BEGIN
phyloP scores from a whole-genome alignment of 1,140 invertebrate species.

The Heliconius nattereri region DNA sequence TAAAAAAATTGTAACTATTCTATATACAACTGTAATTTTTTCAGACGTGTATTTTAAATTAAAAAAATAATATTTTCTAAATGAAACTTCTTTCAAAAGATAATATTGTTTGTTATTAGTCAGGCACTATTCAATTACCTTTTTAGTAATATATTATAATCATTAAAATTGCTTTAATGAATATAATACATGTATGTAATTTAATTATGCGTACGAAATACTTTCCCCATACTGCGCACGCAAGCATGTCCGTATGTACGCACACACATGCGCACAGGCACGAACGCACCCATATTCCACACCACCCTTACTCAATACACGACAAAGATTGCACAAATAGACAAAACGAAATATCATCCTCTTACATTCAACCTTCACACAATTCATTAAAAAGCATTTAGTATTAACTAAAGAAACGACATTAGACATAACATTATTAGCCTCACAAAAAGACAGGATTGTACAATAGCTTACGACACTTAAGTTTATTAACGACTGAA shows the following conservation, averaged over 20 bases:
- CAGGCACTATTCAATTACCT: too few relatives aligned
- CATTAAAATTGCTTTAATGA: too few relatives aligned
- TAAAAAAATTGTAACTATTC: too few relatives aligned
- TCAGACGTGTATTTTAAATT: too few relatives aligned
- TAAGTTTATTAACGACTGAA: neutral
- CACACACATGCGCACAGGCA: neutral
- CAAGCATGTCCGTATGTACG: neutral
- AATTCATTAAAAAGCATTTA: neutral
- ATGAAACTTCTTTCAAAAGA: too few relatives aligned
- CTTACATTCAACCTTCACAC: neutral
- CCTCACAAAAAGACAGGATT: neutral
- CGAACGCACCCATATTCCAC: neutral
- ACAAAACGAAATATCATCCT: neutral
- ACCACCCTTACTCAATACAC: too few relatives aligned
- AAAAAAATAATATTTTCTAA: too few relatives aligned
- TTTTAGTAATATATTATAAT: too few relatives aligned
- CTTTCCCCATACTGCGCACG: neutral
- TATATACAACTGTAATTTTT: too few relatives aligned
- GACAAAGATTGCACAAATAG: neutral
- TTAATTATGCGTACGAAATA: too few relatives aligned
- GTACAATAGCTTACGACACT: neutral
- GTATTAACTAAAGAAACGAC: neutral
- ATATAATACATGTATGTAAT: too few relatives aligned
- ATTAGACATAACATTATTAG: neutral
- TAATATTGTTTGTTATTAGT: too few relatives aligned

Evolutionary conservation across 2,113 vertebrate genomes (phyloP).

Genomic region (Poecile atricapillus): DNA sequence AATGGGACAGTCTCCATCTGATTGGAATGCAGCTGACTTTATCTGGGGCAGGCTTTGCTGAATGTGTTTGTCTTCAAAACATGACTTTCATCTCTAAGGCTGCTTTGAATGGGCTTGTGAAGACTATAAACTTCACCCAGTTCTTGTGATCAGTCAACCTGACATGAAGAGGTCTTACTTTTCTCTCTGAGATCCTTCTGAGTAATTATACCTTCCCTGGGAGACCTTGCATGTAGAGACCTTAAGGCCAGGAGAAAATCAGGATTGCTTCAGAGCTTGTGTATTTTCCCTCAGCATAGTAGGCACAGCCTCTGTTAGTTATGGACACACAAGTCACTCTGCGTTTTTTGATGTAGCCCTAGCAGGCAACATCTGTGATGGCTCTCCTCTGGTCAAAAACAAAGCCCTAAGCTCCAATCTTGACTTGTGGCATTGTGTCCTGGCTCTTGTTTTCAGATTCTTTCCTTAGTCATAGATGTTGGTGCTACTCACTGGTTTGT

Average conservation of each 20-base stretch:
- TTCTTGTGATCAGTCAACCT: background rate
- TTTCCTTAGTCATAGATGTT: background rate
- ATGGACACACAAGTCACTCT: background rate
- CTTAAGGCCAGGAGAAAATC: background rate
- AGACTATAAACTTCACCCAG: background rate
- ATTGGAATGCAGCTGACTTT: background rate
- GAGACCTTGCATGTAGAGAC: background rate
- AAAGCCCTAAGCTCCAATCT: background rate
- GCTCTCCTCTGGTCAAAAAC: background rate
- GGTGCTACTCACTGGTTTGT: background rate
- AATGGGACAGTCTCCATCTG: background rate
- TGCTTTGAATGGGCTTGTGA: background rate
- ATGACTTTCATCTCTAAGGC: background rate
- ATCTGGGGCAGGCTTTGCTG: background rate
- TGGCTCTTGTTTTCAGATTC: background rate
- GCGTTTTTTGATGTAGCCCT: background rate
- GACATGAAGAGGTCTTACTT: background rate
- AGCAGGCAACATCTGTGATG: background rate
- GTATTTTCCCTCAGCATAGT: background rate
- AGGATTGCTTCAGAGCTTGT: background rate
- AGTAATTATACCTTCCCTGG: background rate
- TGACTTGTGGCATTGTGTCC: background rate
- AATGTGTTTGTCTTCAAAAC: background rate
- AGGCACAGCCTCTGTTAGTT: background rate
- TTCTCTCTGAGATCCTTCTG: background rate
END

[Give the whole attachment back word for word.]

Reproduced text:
phyloP scores from a whole-genome alignment of 1,140 invertebrate species.

The Heliconius nattereri region DNA sequence TAAAAAAATTGTAACTATTCTATATACAACTGTAATTTTTTCAGACGTGTATTTTAAATTAAAAAAATAATATTTTCTAAATGAAACTTCTTTCAAAAGATAATATTGTTTGTTATTAGTCAGGCACTATTCAATTACCTTTTTAGTAATATATTATAATCATTAAAATTGCTTTAATGAATATAATACATGTATGTAATTTAATTATGCGTACGAAATACTTTCCCCATACTGCGCACGCAAGCATGTCCGTATGTACGCACACACATGCGCACAGGCACGAACGCACCCATATTCCACACCACCCTTACTCAATACACGACAAAGATTGCACAAATAGACAAAACGAAATATCATCCTCTTACATTCAACCTTCACACAATTCATTAAAAAGCATTTAGTATTAACTAAAGAAACGACATTAGACATAACATTATTAGCCTCACAAAAAGACAGGATTGTACAATAGCTTACGACACTTAAGTTTATTAACGACTGAA shows the following conservation, averaged over 20 bases:
- CAGGCACTATTCAATTACCT: too few relatives aligned
- CATTAAAATTGCTTTAATGA: too few relatives aligned
- TAAAAAAATTGTAACTATTC: too few relatives aligned
- TCAGACGTGTATTTTAAATT: too few relatives aligned
- TAAGTTTATTAACGACTGAA: neutral
- CACACACATGCGCACAGGCA: neutral
- CAAGCATGTCCGTATGTACG: neutral
- AATTCATTAAAAAGCATTTA: neutral
- ATGAAACTTCTTTCAAAAGA: too few relatives aligned
- CTTACATTCAACCTTCACAC: neutral
- CCTCACAAAAAGACAGGATT: neutral
- CGAACGCACCCATATTCCAC: neutral
- ACAAAACGAAATATCATCCT: neutral
- ACCACCCTTACTCAATACAC: too few relatives aligned
- AAAAAAATAATATTTTCTAA: too few relatives aligned
- TTTTAGTAATATATTATAAT: too few relatives aligned
- CTTTCCCCATACTGCGCACG: neutral
- TATATACAACTGTAATTTTT: too few relatives aligned
- GACAAAGATTGCACAAATAG: neutral
- TTAATTATGCGTACGAAATA: too few relatives aligned
- GTACAATAGCTTACGACACT: neutral
- GTATTAACTAAAGAAACGAC: neutral
- ATATAATACATGTATGTAAT: too few relatives aligned
- ATTAGACATAACATTATTAG: neutral
- TAATATTGTTTGTTATTAGT: too few relatives aligned

Evolutionary conservation across 2,113 vertebrate genomes (phyloP).

Genomic region (Poecile atricapillus): DNA sequence AATGGGACAGTCTCCATCTGATTGGAATGCAGCTGACTTTATCTGGGGCAGGCTTTGCTGAATGTGTTTGTCTTCAAAACATGACTTTCATCTCTAAGGCTGCTTTGAATGGGCTTGTGAAGACTATAAACTTCACCCAGTTCTTGTGATCAGTCAACCTGACATGAAGAGGTCTTACTTTTCTCTCTGAGATCCTTCTGAGTAATTATACCTTCCCTGGGAGACCTTGCATGTAGAGACCTTAAGGCCAGGAGAAAATCAGGATTGCTTCAGAGCTTGTGTATTTTCCCTCAGCATAGTAGGCACAGCCTCTGTTAGTTATGGACACACAAGTCACTCTGCGTTTTTTGATGTAGCCCTAGCAGGCAACATCTGTGATGGCTCTCCTCTGGTCAAAAACAAAGCCCTAAGCTCCAATCTTGACTTGTGGCATTGTGTCCTGGCTCTTGTTTTCAGATTCTTTCCTTAGTCATAGATGTTGGTGCTACTCACTGGTTTGT

Average conservation of each 20-base stretch:
- TTCTTGTGATCAGTCAACCT: background rate
- TTTCCTTAGTCATAGATGTT: background rate
- ATGGACACACAAGTCACTCT: background rate
- CTTAAGGCCAGGAGAAAATC: background rate
- AGACTATAAACTTCACCCAG: background rate
- ATTGGAATGCAGCTGACTTT: background rate
- GAGACCTTGCATGTAGAGAC: background rate
- AAAGCCCTAAGCTCCAATCT: background rate
- GCTCTCCTCTGGTCAAAAAC: background rate
- GGTGCTACTCACTGGTTTGT: background rate
- AATGGGACAGTCTCCATCTG: background rate
- TGCTTTGAATGGGCTTGTGA: background rate
- ATGACTTTCATCTCTAAGGC: background rate
- ATCTGGGGCAGGCTTTGCTG: background rate
- TGGCTCTTGTTTTCAGATTC: background rate
- GCGTTTTTTGATGTAGCCCT: background rate
- GACATGAAGAGGTCTTACTT: background rate
- AGCAGGCAACATCTGTGATG: background rate
- GTATTTTCCCTCAGCATAGT: background rate
- AGGATTGCTTCAGAGCTTGT: background rate
- AGTAATTATACCTTCCCTGG: background rate
- TGACTTGTGGCATTGTGTCC: background rate
- AATGTGTTTGTCTTCAAAAC: background rate
- AGGCACAGCCTCTGTTAGTT: background rate
- TTCTCTCTGAGATCCTTCTG: background rate